CALGARY, Alberta (Reuters) - Canada’s three westernmost provinces agreed on Thursday to work to improve access to Asian markets for oil and gas producers and to work on streamlining regulations for the energy industry.
British Columbia, Alberta and Saskatchewan, home to the bulk of Canada’s oil and gas industry, said they will look to drum up new markets outside of the United States, which now receives almost all of the country’s energy exports.
“We can seek new markets. We can work with industry to figure out how we can get our product to more than one customer,” Ron Liepert, Alberta’s energy minister, told reporters.
There’s currently little access to Asian markets for Canadian oil and gas but two projects are in the works to boost export capacity to overseas markets.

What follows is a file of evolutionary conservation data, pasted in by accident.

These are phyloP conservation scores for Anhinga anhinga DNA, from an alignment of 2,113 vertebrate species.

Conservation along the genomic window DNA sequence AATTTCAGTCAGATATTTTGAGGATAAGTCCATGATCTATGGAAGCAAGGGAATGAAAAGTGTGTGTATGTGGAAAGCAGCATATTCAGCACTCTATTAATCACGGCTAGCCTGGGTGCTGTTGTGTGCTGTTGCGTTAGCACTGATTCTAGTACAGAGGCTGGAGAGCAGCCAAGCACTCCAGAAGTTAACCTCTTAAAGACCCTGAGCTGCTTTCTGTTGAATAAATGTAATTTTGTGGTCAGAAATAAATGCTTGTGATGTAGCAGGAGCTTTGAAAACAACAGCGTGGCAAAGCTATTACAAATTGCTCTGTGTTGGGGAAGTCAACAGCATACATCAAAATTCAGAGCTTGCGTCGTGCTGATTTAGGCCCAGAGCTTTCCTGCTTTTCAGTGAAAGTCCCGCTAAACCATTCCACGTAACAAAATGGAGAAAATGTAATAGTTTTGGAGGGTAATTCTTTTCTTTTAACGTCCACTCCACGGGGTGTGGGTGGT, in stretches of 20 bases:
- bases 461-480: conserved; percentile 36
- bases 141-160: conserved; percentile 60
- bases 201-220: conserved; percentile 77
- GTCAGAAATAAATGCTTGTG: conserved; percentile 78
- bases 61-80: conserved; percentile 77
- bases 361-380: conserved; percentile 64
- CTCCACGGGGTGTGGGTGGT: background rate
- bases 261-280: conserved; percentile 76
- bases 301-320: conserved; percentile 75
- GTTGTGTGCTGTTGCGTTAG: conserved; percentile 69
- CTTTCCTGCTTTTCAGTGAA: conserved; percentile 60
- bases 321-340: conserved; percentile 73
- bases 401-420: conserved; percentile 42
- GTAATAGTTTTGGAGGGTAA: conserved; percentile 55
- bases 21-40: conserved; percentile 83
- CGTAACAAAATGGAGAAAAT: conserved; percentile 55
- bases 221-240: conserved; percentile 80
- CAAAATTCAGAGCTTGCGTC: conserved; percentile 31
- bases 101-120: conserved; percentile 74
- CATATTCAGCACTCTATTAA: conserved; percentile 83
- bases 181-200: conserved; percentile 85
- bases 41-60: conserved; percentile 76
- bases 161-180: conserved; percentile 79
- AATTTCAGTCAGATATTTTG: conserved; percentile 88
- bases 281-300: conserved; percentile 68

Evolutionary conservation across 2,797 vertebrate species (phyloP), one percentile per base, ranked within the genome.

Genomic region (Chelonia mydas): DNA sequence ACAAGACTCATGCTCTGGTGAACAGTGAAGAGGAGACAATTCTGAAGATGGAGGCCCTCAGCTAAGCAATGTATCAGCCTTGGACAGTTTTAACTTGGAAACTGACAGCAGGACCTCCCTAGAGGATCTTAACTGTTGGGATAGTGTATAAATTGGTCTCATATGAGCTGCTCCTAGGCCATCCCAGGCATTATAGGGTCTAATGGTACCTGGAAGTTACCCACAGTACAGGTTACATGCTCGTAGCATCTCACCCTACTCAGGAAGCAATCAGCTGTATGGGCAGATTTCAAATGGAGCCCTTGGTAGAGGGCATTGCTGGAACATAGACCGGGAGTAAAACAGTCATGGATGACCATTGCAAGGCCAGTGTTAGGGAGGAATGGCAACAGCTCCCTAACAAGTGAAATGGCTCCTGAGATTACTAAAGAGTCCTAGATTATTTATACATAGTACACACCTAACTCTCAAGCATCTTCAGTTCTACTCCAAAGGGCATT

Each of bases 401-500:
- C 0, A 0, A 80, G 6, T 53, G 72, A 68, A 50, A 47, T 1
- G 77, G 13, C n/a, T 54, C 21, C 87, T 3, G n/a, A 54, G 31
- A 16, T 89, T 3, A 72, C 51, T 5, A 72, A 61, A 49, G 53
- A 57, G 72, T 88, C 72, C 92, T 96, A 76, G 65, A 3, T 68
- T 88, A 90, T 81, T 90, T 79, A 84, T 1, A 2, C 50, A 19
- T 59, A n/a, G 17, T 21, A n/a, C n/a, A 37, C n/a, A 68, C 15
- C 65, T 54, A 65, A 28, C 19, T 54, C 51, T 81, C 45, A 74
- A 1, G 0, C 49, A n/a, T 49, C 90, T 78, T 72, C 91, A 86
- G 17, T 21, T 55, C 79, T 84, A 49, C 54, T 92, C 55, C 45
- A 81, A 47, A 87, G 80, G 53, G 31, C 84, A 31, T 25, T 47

Enbridge Inc, Canada’s No. 2 pipeline company, is backing the C$5.5 billion ($5.45 billion) Northern Gateway pipeline that would take Alberta oil sands crude to a tanker port at Kitimat at the northern end of British Columbia’s Pacific coast.
As well, Apache Corp wants to build a liquefied natural gas export facility near Kitimat that would export as much as 10 million tonnes of LNG per year.
Both projects are in the early stages of seeking regulatory approval.
The three provinces said they will also work to cut regulations that hinder interprovincial operations for oil and gas companies.
Reporting by Scott Haggett; editing by Peter Galloway